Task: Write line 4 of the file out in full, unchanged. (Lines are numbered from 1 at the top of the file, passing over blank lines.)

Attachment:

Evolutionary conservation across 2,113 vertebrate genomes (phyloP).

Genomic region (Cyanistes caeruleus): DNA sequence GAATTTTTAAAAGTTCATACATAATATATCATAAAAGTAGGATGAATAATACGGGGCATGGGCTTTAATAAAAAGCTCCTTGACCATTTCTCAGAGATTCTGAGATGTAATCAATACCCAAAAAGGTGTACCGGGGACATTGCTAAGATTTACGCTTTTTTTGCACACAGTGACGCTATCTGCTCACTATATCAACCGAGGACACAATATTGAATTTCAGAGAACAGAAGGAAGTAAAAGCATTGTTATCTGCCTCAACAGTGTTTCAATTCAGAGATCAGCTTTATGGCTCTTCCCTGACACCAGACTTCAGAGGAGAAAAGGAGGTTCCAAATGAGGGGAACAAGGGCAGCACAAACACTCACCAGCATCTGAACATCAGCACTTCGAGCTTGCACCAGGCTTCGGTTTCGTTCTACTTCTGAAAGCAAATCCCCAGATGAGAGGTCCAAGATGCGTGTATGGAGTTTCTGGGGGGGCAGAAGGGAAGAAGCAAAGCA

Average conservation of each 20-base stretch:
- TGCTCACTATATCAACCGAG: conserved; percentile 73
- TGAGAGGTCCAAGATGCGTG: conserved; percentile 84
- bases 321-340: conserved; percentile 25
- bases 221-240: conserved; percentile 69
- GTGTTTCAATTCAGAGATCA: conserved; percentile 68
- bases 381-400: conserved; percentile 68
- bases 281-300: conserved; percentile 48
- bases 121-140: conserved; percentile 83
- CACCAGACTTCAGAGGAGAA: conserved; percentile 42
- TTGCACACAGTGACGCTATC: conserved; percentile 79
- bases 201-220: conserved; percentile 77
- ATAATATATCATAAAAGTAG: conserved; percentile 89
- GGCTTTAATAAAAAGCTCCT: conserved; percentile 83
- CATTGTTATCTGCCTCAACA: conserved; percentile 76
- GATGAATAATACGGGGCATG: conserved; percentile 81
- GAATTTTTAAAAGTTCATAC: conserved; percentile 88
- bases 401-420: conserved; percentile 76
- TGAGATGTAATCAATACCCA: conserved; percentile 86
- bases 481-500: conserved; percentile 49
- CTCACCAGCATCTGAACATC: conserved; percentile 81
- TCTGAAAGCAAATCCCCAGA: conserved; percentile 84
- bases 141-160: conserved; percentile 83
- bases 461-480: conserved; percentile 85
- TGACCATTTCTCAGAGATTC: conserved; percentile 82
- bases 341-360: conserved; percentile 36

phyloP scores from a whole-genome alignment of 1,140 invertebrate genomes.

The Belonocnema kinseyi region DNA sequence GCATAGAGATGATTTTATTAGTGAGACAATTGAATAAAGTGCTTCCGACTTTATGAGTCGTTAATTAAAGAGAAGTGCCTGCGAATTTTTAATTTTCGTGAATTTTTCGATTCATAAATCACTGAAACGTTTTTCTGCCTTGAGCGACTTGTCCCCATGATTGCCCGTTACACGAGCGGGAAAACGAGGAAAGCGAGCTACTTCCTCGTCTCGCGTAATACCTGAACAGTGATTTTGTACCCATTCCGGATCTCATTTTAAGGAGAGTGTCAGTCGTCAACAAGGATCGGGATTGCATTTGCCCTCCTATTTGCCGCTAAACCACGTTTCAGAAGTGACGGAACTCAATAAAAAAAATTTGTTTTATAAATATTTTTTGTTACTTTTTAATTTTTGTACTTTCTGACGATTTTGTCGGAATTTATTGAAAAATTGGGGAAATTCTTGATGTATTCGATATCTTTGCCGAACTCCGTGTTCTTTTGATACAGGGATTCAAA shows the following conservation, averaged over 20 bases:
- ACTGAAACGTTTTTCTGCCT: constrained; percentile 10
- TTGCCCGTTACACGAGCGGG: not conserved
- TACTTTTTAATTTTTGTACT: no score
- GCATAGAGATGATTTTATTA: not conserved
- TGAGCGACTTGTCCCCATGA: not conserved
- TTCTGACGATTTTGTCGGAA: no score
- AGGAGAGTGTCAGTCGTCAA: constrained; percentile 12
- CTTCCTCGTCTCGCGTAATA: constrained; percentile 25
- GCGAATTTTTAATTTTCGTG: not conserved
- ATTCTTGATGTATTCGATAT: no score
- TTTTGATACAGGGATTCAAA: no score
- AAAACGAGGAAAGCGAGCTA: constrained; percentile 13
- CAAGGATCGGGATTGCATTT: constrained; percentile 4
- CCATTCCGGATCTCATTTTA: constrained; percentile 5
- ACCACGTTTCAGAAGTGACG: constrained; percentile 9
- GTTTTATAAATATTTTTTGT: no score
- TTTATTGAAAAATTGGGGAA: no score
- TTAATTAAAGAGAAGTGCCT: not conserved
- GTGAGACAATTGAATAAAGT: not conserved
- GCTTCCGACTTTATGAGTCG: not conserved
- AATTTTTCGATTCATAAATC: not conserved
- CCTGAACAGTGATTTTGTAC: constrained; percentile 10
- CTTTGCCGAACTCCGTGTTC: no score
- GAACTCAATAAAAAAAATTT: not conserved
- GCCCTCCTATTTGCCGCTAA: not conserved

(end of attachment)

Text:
- TGCTCACTATATCAACCGAG: conserved; percentile 73